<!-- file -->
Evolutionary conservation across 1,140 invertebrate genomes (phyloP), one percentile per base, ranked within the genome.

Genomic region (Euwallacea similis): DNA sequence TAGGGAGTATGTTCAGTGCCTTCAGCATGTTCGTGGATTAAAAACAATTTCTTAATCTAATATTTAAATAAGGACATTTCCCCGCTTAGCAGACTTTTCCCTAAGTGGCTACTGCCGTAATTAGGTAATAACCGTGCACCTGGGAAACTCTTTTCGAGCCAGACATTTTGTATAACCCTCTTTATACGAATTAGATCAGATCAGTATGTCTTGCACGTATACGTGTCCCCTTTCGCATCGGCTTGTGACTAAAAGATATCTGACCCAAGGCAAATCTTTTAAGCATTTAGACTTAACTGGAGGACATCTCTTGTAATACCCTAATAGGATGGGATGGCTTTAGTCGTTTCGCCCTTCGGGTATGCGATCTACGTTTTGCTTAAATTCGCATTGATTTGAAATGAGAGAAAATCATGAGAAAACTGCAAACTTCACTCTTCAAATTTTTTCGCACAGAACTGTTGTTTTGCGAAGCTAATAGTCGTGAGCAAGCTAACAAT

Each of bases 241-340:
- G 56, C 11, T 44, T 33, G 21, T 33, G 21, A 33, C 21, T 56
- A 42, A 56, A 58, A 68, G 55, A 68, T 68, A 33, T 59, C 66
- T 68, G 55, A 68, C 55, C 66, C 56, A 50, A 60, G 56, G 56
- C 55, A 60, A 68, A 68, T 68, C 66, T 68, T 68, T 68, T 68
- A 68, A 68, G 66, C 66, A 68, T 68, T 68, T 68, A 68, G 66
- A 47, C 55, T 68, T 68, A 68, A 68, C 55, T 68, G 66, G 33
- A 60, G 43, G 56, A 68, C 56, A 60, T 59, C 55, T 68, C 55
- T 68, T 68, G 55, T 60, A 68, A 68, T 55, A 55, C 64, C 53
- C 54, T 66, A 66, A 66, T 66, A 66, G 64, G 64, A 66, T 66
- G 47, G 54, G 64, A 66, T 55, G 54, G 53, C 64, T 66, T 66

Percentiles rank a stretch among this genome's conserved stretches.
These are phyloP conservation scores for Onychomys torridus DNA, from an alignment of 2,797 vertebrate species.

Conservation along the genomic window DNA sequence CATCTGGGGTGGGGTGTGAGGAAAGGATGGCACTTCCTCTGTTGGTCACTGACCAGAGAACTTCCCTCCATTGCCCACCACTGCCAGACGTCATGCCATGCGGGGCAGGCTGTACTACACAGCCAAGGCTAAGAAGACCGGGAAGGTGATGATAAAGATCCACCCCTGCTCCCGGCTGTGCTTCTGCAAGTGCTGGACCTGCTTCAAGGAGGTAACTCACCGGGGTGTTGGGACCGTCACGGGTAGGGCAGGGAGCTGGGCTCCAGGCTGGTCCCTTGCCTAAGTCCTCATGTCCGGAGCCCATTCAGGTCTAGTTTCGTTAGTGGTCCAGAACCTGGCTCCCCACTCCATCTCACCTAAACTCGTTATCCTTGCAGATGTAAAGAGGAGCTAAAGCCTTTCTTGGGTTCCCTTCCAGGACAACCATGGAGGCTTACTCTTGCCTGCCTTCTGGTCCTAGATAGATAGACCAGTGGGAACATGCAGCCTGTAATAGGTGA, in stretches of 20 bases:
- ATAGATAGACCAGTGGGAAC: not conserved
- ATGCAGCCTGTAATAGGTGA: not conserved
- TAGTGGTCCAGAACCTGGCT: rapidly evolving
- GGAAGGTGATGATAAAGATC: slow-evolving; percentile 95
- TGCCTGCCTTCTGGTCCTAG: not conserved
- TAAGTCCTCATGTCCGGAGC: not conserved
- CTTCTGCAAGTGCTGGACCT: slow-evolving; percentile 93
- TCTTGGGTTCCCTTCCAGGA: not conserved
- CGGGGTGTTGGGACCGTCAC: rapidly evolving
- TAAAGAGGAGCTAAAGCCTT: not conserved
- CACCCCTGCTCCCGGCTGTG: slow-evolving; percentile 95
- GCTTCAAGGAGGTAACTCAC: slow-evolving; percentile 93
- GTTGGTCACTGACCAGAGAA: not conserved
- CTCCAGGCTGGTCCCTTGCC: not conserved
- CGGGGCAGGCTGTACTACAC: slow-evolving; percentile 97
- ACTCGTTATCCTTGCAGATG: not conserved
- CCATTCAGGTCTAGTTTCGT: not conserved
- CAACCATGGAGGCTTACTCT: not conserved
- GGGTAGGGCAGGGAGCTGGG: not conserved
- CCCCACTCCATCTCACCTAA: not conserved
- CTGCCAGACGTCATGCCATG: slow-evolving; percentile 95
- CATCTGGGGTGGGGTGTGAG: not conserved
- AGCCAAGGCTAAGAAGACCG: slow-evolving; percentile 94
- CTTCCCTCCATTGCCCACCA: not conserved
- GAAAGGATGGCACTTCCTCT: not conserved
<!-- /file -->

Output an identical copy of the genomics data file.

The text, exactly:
Evolutionary conservation across 1,140 invertebrate genomes (phyloP), one percentile per base, ranked within the genome.

Genomic region (Euwallacea similis): DNA sequence TAGGGAGTATGTTCAGTGCCTTCAGCATGTTCGTGGATTAAAAACAATTTCTTAATCTAATATTTAAATAAGGACATTTCCCCGCTTAGCAGACTTTTCCCTAAGTGGCTACTGCCGTAATTAGGTAATAACCGTGCACCTGGGAAACTCTTTTCGAGCCAGACATTTTGTATAACCCTCTTTATACGAATTAGATCAGATCAGTATGTCTTGCACGTATACGTGTCCCCTTTCGCATCGGCTTGTGACTAAAAGATATCTGACCCAAGGCAAATCTTTTAAGCATTTAGACTTAACTGGAGGACATCTCTTGTAATACCCTAATAGGATGGGATGGCTTTAGTCGTTTCGCCCTTCGGGTATGCGATCTACGTTTTGCTTAAATTCGCATTGATTTGAAATGAGAGAAAATCATGAGAAAACTGCAAACTTCACTCTTCAAATTTTTTCGCACAGAACTGTTGTTTTGCGAAGCTAATAGTCGTGAGCAAGCTAACAAT

Each of bases 241-340:
- G 56, C 11, T 44, T 33, G 21, T 33, G 21, A 33, C 21, T 56
- A 42, A 56, A 58, A 68, G 55, A 68, T 68, A 33, T 59, C 66
- T 68, G 55, A 68, C 55, C 66, C 56, A 50, A 60, G 56, G 56
- C 55, A 60, A 68, A 68, T 68, C 66, T 68, T 68, T 68, T 68
- A 68, A 68, G 66, C 66, A 68, T 68, T 68, T 68, A 68, G 66
- A 47, C 55, T 68, T 68, A 68, A 68, C 55, T 68, G 66, G 33
- A 60, G 43, G 56, A 68, C 56, A 60, T 59, C 55, T 68, C 55
- T 68, T 68, G 55, T 60, A 68, A 68, T 55, A 55, C 64, C 53
- C 54, T 66, A 66, A 66, T 66, A 66, G 64, G 64, A 66, T 66
- G 47, G 54, G 64, A 66, T 55, G 54, G 53, C 64, T 66, T 66

Percentiles rank a stretch among this genome's conserved stretches.
These are phyloP conservation scores for Onychomys torridus DNA, from an alignment of 2,797 vertebrate species.

Conservation along the genomic window DNA sequence CATCTGGGGTGGGGTGTGAGGAAAGGATGGCACTTCCTCTGTTGGTCACTGACCAGAGAACTTCCCTCCATTGCCCACCACTGCCAGACGTCATGCCATGCGGGGCAGGCTGTACTACACAGCCAAGGCTAAGAAGACCGGGAAGGTGATGATAAAGATCCACCCCTGCTCCCGGCTGTGCTTCTGCAAGTGCTGGACCTGCTTCAAGGAGGTAACTCACCGGGGTGTTGGGACCGTCACGGGTAGGGCAGGGAGCTGGGCTCCAGGCTGGTCCCTTGCCTAAGTCCTCATGTCCGGAGCCCATTCAGGTCTAGTTTCGTTAGTGGTCCAGAACCTGGCTCCCCACTCCATCTCACCTAAACTCGTTATCCTTGCAGATGTAAAGAGGAGCTAAAGCCTTTCTTGGGTTCCCTTCCAGGACAACCATGGAGGCTTACTCTTGCCTGCCTTCTGGTCCTAGATAGATAGACCAGTGGGAACATGCAGCCTGTAATAGGTGA, in stretches of 20 bases:
- ATAGATAGACCAGTGGGAAC: not conserved
- ATGCAGCCTGTAATAGGTGA: not conserved
- TAGTGGTCCAGAACCTGGCT: rapidly evolving
- GGAAGGTGATGATAAAGATC: slow-evolving; percentile 95
- TGCCTGCCTTCTGGTCCTAG: not conserved
- TAAGTCCTCATGTCCGGAGC: not conserved
- CTTCTGCAAGTGCTGGACCT: slow-evolving; percentile 93
- TCTTGGGTTCCCTTCCAGGA: not conserved
- CGGGGTGTTGGGACCGTCAC: rapidly evolving
- TAAAGAGGAGCTAAAGCCTT: not conserved
- CACCCCTGCTCCCGGCTGTG: slow-evolving; percentile 95
- GCTTCAAGGAGGTAACTCAC: slow-evolving; percentile 93
- GTTGGTCACTGACCAGAGAA: not conserved
- CTCCAGGCTGGTCCCTTGCC: not conserved
- CGGGGCAGGCTGTACTACAC: slow-evolving; percentile 97
- ACTCGTTATCCTTGCAGATG: not conserved
- CCATTCAGGTCTAGTTTCGT: not conserved
- CAACCATGGAGGCTTACTCT: not conserved
- GGGTAGGGCAGGGAGCTGGG: not conserved
- CCCCACTCCATCTCACCTAA: not conserved
- CTGCCAGACGTCATGCCATG: slow-evolving; percentile 95
- CATCTGGGGTGGGGTGTGAG: not conserved
- AGCCAAGGCTAAGAAGACCG: slow-evolving; percentile 94
- CTTCCCTCCATTGCCCACCA: not conserved
- GAAAGGATGGCACTTCCTCT: not conserved